about a cup at a time, to get his digestive system started again. By
Day Three, Sundance was showing life, strength, and an interest in what
was going on. We eased in a little more feed, a little more hay. On
Day Four, he met us at the trailer door with his head up, ears forward
and a, “Get me outta here!” whinny!
Sundance stayed with us a year,
was trained, became a gelding, and was adopted. He is now a beautiful
little palomino trail horse and lives in Lee County, Georgia.
Here’s to you, Sundance, on the
fifth anniversary of your rescue! Many thanks for showing us that
it can be done. A piece of our heart will always be with you.
Click here to read more about Sundance
DCFHR extends a great big
to our faithful supporter,
JEFFERS EQUINE who continues to provide much-needed assistance
in our efforts to care for the tremendous needs of the many horses at
a great gift for a friend, yourself or DCFHR!
Visit any of the following
links to purchase:
Please be assured that all
donations are kept confidential and that
your email addresses and
personal information will
never be shared or sold to any organization or business
to pass through life but once. If therefore, there be any kindness I can
show, or any good thing I can do to any fellow being, let me do it now,
and not defer or neglect it, as I shall not pass this way again.”
William Penn (1644-1718)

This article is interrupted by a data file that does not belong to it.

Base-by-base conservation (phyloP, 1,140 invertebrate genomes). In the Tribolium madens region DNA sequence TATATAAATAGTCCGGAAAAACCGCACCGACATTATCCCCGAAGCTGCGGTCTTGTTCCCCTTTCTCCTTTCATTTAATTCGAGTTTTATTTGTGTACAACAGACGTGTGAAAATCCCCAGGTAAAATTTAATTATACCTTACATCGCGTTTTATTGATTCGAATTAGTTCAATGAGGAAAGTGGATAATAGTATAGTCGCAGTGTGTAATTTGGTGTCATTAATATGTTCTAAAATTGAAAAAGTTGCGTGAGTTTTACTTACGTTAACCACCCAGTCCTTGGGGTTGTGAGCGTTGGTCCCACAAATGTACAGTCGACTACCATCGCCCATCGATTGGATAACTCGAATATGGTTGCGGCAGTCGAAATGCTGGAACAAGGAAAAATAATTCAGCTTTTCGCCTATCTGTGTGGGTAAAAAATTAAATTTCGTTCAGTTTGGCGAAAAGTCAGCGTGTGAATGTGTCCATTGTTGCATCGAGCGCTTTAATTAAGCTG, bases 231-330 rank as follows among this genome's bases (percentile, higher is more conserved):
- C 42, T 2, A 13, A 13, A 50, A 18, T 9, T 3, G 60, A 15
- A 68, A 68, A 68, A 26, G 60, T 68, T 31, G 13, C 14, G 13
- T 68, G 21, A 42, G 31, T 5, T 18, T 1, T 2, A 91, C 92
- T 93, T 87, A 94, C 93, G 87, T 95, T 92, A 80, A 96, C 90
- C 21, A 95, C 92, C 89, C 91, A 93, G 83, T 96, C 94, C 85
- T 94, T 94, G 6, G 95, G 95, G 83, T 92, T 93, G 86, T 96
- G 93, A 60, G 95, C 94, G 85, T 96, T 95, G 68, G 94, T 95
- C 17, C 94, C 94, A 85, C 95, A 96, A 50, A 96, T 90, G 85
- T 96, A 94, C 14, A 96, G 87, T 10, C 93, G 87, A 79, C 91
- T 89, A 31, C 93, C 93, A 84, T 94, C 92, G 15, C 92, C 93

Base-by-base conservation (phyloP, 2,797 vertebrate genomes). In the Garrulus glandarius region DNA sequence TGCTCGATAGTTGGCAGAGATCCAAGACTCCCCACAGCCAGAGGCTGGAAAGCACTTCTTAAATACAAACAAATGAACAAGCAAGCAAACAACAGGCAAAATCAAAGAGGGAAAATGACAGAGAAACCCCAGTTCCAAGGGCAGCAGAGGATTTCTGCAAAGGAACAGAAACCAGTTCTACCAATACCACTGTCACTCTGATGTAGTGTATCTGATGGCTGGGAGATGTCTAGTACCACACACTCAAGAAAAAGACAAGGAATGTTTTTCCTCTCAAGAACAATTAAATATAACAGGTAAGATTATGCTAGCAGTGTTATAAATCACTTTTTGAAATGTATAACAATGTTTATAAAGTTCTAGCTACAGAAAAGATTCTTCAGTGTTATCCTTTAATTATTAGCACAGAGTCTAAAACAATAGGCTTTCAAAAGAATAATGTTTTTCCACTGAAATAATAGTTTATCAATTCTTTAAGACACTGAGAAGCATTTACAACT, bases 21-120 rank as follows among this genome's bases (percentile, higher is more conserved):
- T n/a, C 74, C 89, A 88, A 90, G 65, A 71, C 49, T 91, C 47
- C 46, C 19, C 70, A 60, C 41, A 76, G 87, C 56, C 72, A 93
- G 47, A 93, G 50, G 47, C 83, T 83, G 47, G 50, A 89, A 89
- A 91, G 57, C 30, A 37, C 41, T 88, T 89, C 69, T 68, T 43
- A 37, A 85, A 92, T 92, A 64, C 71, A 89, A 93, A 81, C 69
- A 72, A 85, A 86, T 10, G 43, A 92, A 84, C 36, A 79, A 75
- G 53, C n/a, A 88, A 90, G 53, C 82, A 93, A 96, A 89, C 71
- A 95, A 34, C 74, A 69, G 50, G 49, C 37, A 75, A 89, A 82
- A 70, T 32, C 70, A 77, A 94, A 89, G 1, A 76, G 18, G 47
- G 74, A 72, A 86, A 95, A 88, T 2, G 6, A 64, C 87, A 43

Founder Of Pennsylvania, United States
An agonizing moment at
During a rescue, one
of the first horses led out from an almost pitch-black stall was this
older soul. People were shocked at his skeletal condition as he
walked into the sunlight, blinking at the sudden bright light after days
in that darkened barn. He stood and looked at all the activity –
the trailers lined up, all the people, he listened to the hushed tones,
and he stood quietly as we measured and photographed him. Then he
willingly stepped onto the first trailer leaving for DCFHR for his ride
older horse was so far down that he couldn’t be saved. For twelve
days after his arrival at DCFHR, he received care, sunlight, fresh hay,
good feed, TLC, respect, a clean stall, kind words, loving touches.
On Saturday, March 3, he collapsed and could not get up. For three
hours DCFHR volunteers tried everything to get him up, but he was too
weak from starvation. The look in his eyes told us he was ready to
let go, that he was too tired. Tornado weather was approaching and
the rains poured down. It was an agonizing morning at DCFHR.
We know, and the vet
agreed, that the horse had been too starved for too long to recover.
Dr. Mary Rogers of Red Hills Equine Veterinary Services, drove through
the worst of the weather, in a tremendous thunderstorm, at 25 mph with
the flashers on to come to the farm to take care of this horse. It
was a terrible time for all of us because we were helpless and this
horse was so pitiful. He left us gently, but the day was much, much
darker and sadder. We were all angry that this horse had not been
given the senior care that he had needed to finish out his life in a
We are posting the